A week out from Election Day, and on the heels of Donald Trump's latest failed overseas trip, there's ample evidence that all is not well in the White House.
The Los Angeles Times reports that Trump "has retreated into a cocoon of bitterness and resentment," and much of his staff is "trying to avoid him." A former Trump aide told Politico of conditions in the White House, "It's like an episode of 'Maury.' The only thing that's missing is a paternity test."
Trump is picking fights with the president of France and haranguing the British prime minister. He's threatening to fire much of his team. He's whining about the Secret Service. Some members of his team are publicly denouncing remarks from their own colleagues. After skipping a ceremony honoring fallen American soldiers who served in World War I, he blamed his aides "for not counseling him that skipping the cemetery visit would be a public-relations nightmare."
But to fully appreciate the level of dysfunction in this White House, consider the fact that First Lady Melania Trump is getting involved in national security personnel decisions.
In an extraordinary move for a first lady, Melania Trump's office on Tuesday publicly called for the firing of a senior National Security Council official.Stephanie Grisham, the first lady's communications director issued a statement around 2:30 p.m. saying the official, Mira Ricardel, should no longer serve as the NSC's No. 2."It is the position of the Office of the First Lady that she no longer deserves the honor of serving in this White House," Grisham said.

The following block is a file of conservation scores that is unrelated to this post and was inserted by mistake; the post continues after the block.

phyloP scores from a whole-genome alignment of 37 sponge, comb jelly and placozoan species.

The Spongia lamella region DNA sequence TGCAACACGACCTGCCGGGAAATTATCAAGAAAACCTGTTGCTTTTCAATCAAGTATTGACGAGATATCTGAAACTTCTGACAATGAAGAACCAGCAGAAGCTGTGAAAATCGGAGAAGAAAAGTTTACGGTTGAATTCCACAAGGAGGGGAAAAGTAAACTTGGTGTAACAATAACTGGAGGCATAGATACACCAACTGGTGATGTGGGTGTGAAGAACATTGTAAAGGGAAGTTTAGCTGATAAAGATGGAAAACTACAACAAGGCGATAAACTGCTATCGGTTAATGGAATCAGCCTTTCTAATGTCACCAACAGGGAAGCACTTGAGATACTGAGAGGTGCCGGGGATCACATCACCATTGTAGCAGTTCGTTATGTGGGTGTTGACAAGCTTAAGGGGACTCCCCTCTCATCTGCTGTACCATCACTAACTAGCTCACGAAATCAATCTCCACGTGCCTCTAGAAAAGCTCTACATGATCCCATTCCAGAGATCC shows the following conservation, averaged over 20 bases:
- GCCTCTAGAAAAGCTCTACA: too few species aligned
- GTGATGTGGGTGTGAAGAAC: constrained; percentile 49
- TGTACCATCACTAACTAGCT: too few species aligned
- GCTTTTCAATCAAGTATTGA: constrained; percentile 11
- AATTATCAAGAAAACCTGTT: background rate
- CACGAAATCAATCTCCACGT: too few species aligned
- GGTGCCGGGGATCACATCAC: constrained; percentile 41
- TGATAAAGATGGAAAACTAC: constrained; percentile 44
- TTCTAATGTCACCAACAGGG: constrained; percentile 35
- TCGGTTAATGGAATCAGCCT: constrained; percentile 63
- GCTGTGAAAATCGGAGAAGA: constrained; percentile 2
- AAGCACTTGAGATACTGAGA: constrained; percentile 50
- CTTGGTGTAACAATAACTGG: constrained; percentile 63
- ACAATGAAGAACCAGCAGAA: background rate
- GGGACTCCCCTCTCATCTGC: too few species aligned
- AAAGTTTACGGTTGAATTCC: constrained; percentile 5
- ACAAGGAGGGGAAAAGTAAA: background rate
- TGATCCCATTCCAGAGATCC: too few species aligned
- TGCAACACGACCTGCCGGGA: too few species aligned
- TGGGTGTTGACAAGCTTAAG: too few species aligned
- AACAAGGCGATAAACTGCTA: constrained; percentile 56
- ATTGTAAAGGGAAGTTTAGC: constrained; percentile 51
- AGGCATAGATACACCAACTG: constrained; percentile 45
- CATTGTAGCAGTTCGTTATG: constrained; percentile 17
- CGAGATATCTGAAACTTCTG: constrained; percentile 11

That was weird, though the story got a little weirder.
After Melania Trump's office publicly called for the ouster of the deputy national security adviser, a variety of news organizations reported that Mira Ricardel had, in fact, been fired. The West Wing soon after pushed back, insisting Ricardel was still in her position, working at her desk.
While the back and forth was confusing, we weren't just dealing with rumors and off-the-record leaks: the First Lady really did issue an official statement calling for Ricardel's firing -- a statement that, as of last night, the White House hadn't acted upon.
In case this isn't obvious, it's extraordinarily unusual for a president's spouse to try to exert influence over national security personnel decisions. It's nearly as odd for a First Lady to call for an aide's ouster, only to have nothing happen.
Let's also note for context that Ricardel is the top deputy for National Security Adviser John Bolton -- who, it just so happens, was out of the country yesterday when Melania Trump issued her statement.
I can't say with any confidence how much longer Ricardel's career in the Trump administration will last -- according to multiple accounts, she has more than a few detractors on Team Trump -- but the fact that this drama is happening at all is indicative of a presidential operation that appears hopelessly lost.